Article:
Frustrated housewives seek satisfaction online ... why FAQs (sometimes) work
No. This blog has not been hacked.
The title just summaries one of the notable findings we made during a recent project to improve online help for a telecoms company.
The challenge facing our client was to reduce call volumes to its Help Centre by diverting activity online – but without reducing the quality of service experienced by customers.
And therein lies the rub.
Is it possible to produce an online support experience that matches the standard available via a 1-to-1 phone call?
Pleased to meet you
The first part of our research was to interview customers to understand their expectations for web service. Among our discussion points was the following:
"Imagine you have a problem with your mobile phone. It won't send text messages. All your usual tricks to get it going (turning it off & on again, asking a friend, etc.) prove unsuccessful. You decide you need some extra support from your service provider. Describe how you would you go about getting that help."
Over the course of the interviews, we discovered a number of interesting things. For example:
- Calling the Help Centre is the first response for most people when they have a problem. This is mainly due to convenience, but also because service quality via that channel is so high (at least for our client).
- Email is also favoured as a means of support, particularly where complaints are involved, as it acts as a useful record of correspondence.
- There is a willingness to use the web for some support, but there is a perception that online help is often difficult to use and that answers are 'generic'.
The experience of the homekeepers (or 'housewives' as they described themselves) we met over the course of our research provides a good example of this.
They explained that in a busy household with several small children running around, it can be very difficult to take the 'time out' necessary to explore a website – especially one that requires some new learning & figuring out.
In contrast, it is much easier to look after children whilst talking on the phone. Not only that, on the phone you are conversing with an expert who can 'work the system for you'.
For a busy housewife, that's a formula that is hard to beat. And for 'busy housewife', we could also substitute 'busy office manager', 'busy shop owner', etc.
So while the door is open to web service, in many cases audiences remain to be convinced. This means that quality of implementation needs to be particularly high to attract attention.
Consider the (much maligned) 'Frequently Asked Questions' content format.
The concept of 'Frequently Asked Questions' (FAQs) first arose back in pre-Cambrian days of ListServ discussion forums. In order to avoid continually responding to similar posts, moderators would create 'FAQs' to which new members were directed. This model was then adopted by many websites.
As stated by Jonathan & Lisa Price in their book 'Hot Text: Web Writing That Works'…
"When guests get stuck they often turn to the FAQ, because the style seems friendlier than the average help system, and the genre promises answers to real questions from users."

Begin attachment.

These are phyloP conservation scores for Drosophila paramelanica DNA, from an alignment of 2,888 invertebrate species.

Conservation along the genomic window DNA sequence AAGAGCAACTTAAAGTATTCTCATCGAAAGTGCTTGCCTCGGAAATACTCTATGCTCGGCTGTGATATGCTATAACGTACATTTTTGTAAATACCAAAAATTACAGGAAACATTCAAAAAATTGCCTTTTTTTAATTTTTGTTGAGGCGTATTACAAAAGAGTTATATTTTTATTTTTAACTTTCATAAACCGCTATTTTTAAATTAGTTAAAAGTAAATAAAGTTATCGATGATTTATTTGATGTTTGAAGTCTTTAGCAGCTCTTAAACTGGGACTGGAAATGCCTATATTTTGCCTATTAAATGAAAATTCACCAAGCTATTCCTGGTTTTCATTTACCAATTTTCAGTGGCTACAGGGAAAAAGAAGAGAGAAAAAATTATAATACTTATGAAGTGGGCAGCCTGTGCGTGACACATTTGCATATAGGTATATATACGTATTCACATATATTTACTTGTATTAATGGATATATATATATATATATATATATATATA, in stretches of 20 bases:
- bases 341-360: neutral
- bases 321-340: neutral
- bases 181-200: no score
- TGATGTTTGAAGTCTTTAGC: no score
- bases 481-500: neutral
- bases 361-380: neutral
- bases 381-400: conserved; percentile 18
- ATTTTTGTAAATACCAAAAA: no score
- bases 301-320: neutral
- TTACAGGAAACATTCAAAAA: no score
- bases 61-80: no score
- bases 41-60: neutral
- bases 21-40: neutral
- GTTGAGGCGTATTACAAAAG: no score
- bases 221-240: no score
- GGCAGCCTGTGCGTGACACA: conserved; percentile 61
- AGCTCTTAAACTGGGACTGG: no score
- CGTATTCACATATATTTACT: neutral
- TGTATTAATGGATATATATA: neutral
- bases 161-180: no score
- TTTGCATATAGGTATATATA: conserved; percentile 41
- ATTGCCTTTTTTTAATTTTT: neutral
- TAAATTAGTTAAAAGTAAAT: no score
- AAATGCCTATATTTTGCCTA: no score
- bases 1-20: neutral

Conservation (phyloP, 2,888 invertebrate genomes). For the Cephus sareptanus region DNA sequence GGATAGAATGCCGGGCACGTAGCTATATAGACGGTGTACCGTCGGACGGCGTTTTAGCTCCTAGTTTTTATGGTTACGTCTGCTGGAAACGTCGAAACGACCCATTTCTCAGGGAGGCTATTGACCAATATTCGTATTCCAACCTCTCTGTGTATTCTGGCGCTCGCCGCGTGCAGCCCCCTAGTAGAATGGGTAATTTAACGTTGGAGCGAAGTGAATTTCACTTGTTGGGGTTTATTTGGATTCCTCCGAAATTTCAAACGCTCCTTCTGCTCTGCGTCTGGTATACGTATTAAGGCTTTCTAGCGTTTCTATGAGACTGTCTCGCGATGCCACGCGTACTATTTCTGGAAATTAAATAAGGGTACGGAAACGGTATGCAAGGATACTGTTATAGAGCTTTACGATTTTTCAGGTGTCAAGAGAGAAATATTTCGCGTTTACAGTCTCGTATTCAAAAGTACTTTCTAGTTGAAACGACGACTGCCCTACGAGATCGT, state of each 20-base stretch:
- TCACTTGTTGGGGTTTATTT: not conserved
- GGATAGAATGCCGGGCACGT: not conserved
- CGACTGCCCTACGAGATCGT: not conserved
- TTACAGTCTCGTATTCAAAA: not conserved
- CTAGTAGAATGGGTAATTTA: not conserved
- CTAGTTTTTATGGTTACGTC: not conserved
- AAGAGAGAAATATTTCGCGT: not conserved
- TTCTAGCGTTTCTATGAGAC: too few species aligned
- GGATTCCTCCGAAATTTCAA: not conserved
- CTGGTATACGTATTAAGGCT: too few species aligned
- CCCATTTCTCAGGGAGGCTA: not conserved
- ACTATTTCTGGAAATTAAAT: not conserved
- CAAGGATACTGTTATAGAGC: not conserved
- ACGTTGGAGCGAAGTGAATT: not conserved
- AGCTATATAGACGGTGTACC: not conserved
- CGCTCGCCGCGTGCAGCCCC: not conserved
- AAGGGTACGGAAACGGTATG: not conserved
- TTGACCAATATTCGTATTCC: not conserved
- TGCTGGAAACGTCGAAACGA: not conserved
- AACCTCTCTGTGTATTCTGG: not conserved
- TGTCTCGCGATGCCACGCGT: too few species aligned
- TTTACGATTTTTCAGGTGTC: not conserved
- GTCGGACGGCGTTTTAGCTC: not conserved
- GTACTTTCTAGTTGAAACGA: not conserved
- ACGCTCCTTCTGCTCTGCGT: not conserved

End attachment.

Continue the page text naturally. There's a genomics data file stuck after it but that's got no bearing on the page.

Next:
Well, that's the theory.
But, in many cases FAQs are actually symptoms of failure. They are created – not as a system of support - but as an alternative to principal content that is failing to address customer needs.
Nevertheless, when implemented as part of an integrated support system (covering online & offline channels), FAQs can have real value. Examples from some of our client's sister companies prove the point:
- Following a revision of FAQ content in the Netherlands, the percentage of customer queries dealt with online grew from 23% to 35%.
- Online support satisfaction ratings in Portugal were boosted from 7-out-of-10 to 8.9-out-of-10, following investment in the web experience.
Getting it right
It is important to bear in mind that FAQs are not a "free for all" where any type of content can be published.
Many organisations serve a wide range of customers, but the goal of improved support will not be achieved if they attempt to serve everyone & answer all queries online.
FAQs work best when they are carefully selected and presented according to a number of web experience guidelines.
|FAQs must reflect genuine queries||It's obvious but worth restating. FAQs must contain things your customers want to know, rather than things you want to say.|
|They are few in number||This is important for the user. Don't attempt to answer absolutely everything. At some point, increasing FAQ volumes will push the complexity of the experience beyond the point at which the user can cope. (This point varies based on the quality of the design & content)|
|They are high in volume||This is important for the service provider. The more high volume FAQs that are put online, the fewer calls should be receive (provided they are well presented).|
In addition, not every query can be readily answered via an FAQ. The graphic below shows the types of question that are best dealt with via FAQs, and those that should be served via other channels.
(Note: The range of questions that can be served broadens as content innovation grows. For example, a short video can easily answer many questions that in the past would have required long-winded descriptions.)
Measuring the benefit
Putting it all together, how will you know if you are building an online support experience that meets the expectations of customers?
As shown in the case studies above, the key measures are activity and satisfaction.
All else being equal – if you find that your support traffic is increasing at the same time as call volumes are falling AND customer satisfaction remains steady (or increases), you are probably on the right track.
This blog post was originally appeared on www.iqcontent.com/blog.
(Image credit: A woman uses smartphone while sitting with children, working mom. Vitolda Klein on UnSplash.)